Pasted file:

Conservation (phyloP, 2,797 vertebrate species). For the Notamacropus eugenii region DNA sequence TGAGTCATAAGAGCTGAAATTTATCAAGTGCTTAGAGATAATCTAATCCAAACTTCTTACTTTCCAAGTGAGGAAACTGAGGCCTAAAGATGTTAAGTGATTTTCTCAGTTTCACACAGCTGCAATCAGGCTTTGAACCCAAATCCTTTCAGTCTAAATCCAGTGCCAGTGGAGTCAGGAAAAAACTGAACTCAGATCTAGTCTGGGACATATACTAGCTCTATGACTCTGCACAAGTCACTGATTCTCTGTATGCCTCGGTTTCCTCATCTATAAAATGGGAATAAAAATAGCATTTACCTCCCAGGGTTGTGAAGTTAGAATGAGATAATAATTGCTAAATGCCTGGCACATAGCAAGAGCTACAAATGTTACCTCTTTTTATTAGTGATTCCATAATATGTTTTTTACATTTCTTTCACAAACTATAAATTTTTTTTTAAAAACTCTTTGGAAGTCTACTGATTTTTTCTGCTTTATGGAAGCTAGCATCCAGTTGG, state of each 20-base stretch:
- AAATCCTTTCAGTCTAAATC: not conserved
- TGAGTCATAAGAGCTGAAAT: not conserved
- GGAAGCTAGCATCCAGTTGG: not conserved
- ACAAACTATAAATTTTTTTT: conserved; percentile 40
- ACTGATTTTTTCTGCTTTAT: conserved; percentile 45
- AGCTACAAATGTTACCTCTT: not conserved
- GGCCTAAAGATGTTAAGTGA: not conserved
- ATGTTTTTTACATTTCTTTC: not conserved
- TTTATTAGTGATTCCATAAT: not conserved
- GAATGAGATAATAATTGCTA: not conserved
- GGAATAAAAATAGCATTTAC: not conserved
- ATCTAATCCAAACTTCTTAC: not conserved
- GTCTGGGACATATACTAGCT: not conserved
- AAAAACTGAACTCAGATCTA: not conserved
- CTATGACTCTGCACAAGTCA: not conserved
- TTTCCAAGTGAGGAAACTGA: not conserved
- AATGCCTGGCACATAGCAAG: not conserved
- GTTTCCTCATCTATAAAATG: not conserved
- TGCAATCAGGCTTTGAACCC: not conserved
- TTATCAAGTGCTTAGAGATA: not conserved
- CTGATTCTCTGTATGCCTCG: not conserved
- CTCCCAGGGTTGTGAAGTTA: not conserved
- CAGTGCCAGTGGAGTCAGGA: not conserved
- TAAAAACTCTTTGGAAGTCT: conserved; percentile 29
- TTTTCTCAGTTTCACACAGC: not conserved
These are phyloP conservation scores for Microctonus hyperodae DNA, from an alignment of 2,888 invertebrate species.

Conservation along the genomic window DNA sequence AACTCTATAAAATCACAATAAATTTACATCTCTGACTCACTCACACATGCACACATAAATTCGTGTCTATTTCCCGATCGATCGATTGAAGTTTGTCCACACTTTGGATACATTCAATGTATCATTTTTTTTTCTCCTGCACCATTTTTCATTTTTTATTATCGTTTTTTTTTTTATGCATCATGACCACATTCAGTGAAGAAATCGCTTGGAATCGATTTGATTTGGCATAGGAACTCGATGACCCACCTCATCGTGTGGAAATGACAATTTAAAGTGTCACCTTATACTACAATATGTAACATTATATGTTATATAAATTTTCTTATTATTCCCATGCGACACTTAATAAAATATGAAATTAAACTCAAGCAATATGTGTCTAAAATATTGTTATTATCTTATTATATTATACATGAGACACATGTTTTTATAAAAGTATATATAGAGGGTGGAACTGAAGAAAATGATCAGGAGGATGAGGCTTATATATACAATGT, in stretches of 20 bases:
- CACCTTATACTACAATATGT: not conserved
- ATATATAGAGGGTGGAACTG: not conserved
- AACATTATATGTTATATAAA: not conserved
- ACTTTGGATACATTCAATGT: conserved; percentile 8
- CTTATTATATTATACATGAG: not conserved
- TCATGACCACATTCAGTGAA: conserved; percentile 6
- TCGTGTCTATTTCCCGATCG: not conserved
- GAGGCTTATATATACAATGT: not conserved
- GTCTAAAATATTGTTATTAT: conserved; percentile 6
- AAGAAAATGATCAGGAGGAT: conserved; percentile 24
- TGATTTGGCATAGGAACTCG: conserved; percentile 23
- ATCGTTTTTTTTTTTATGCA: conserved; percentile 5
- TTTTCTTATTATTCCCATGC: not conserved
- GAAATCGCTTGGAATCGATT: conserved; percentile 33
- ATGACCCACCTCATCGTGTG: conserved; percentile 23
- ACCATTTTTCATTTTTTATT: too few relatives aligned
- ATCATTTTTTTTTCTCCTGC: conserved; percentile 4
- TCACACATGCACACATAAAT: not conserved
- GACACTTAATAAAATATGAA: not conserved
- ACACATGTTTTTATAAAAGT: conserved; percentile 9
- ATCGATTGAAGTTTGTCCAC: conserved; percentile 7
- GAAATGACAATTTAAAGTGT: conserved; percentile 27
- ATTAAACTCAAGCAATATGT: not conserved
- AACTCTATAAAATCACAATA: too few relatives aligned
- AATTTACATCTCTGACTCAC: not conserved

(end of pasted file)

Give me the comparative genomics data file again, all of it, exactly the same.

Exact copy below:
Conservation (phyloP, 2,797 vertebrate species). For the Notamacropus eugenii region DNA sequence TGAGTCATAAGAGCTGAAATTTATCAAGTGCTTAGAGATAATCTAATCCAAACTTCTTACTTTCCAAGTGAGGAAACTGAGGCCTAAAGATGTTAAGTGATTTTCTCAGTTTCACACAGCTGCAATCAGGCTTTGAACCCAAATCCTTTCAGTCTAAATCCAGTGCCAGTGGAGTCAGGAAAAAACTGAACTCAGATCTAGTCTGGGACATATACTAGCTCTATGACTCTGCACAAGTCACTGATTCTCTGTATGCCTCGGTTTCCTCATCTATAAAATGGGAATAAAAATAGCATTTACCTCCCAGGGTTGTGAAGTTAGAATGAGATAATAATTGCTAAATGCCTGGCACATAGCAAGAGCTACAAATGTTACCTCTTTTTATTAGTGATTCCATAATATGTTTTTTACATTTCTTTCACAAACTATAAATTTTTTTTTAAAAACTCTTTGGAAGTCTACTGATTTTTTCTGCTTTATGGAAGCTAGCATCCAGTTGG, state of each 20-base stretch:
- AAATCCTTTCAGTCTAAATC: not conserved
- TGAGTCATAAGAGCTGAAAT: not conserved
- GGAAGCTAGCATCCAGTTGG: not conserved
- ACAAACTATAAATTTTTTTT: conserved; percentile 40
- ACTGATTTTTTCTGCTTTAT: conserved; percentile 45
- AGCTACAAATGTTACCTCTT: not conserved
- GGCCTAAAGATGTTAAGTGA: not conserved
- ATGTTTTTTACATTTCTTTC: not conserved
- TTTATTAGTGATTCCATAAT: not conserved
- GAATGAGATAATAATTGCTA: not conserved
- GGAATAAAAATAGCATTTAC: not conserved
- ATCTAATCCAAACTTCTTAC: not conserved
- GTCTGGGACATATACTAGCT: not conserved
- AAAAACTGAACTCAGATCTA: not conserved
- CTATGACTCTGCACAAGTCA: not conserved
- TTTCCAAGTGAGGAAACTGA: not conserved
- AATGCCTGGCACATAGCAAG: not conserved
- GTTTCCTCATCTATAAAATG: not conserved
- TGCAATCAGGCTTTGAACCC: not conserved
- TTATCAAGTGCTTAGAGATA: not conserved
- CTGATTCTCTGTATGCCTCG: not conserved
- CTCCCAGGGTTGTGAAGTTA: not conserved
- CAGTGCCAGTGGAGTCAGGA: not conserved
- TAAAAACTCTTTGGAAGTCT: conserved; percentile 29
- TTTTCTCAGTTTCACACAGC: not conserved
These are phyloP conservation scores for Microctonus hyperodae DNA, from an alignment of 2,888 invertebrate species.

Conservation along the genomic window DNA sequence AACTCTATAAAATCACAATAAATTTACATCTCTGACTCACTCACACATGCACACATAAATTCGTGTCTATTTCCCGATCGATCGATTGAAGTTTGTCCACACTTTGGATACATTCAATGTATCATTTTTTTTTCTCCTGCACCATTTTTCATTTTTTATTATCGTTTTTTTTTTTATGCATCATGACCACATTCAGTGAAGAAATCGCTTGGAATCGATTTGATTTGGCATAGGAACTCGATGACCCACCTCATCGTGTGGAAATGACAATTTAAAGTGTCACCTTATACTACAATATGTAACATTATATGTTATATAAATTTTCTTATTATTCCCATGCGACACTTAATAAAATATGAAATTAAACTCAAGCAATATGTGTCTAAAATATTGTTATTATCTTATTATATTATACATGAGACACATGTTTTTATAAAAGTATATATAGAGGGTGGAACTGAAGAAAATGATCAGGAGGATGAGGCTTATATATACAATGT, in stretches of 20 bases:
- CACCTTATACTACAATATGT: not conserved
- ATATATAGAGGGTGGAACTG: not conserved
- AACATTATATGTTATATAAA: not conserved
- ACTTTGGATACATTCAATGT: conserved; percentile 8
- CTTATTATATTATACATGAG: not conserved
- TCATGACCACATTCAGTGAA: conserved; percentile 6
- TCGTGTCTATTTCCCGATCG: not conserved
- GAGGCTTATATATACAATGT: not conserved
- GTCTAAAATATTGTTATTAT: conserved; percentile 6
- AAGAAAATGATCAGGAGGAT: conserved; percentile 24
- TGATTTGGCATAGGAACTCG: conserved; percentile 23
- ATCGTTTTTTTTTTTATGCA: conserved; percentile 5
- TTTTCTTATTATTCCCATGC: not conserved
- GAAATCGCTTGGAATCGATT: conserved; percentile 33
- ATGACCCACCTCATCGTGTG: conserved; percentile 23
- ACCATTTTTCATTTTTTATT: too few relatives aligned
- ATCATTTTTTTTTCTCCTGC: conserved; percentile 4
- TCACACATGCACACATAAAT: not conserved
- GACACTTAATAAAATATGAA: not conserved
- ACACATGTTTTTATAAAAGT: conserved; percentile 9
- ATCGATTGAAGTTTGTCCAC: conserved; percentile 7
- GAAATGACAATTTAAAGTGT: conserved; percentile 27
- ATTAAACTCAAGCAATATGT: not conserved
- AACTCTATAAAATCACAATA: too few relatives aligned
- AATTTACATCTCTGACTCAC: not conserved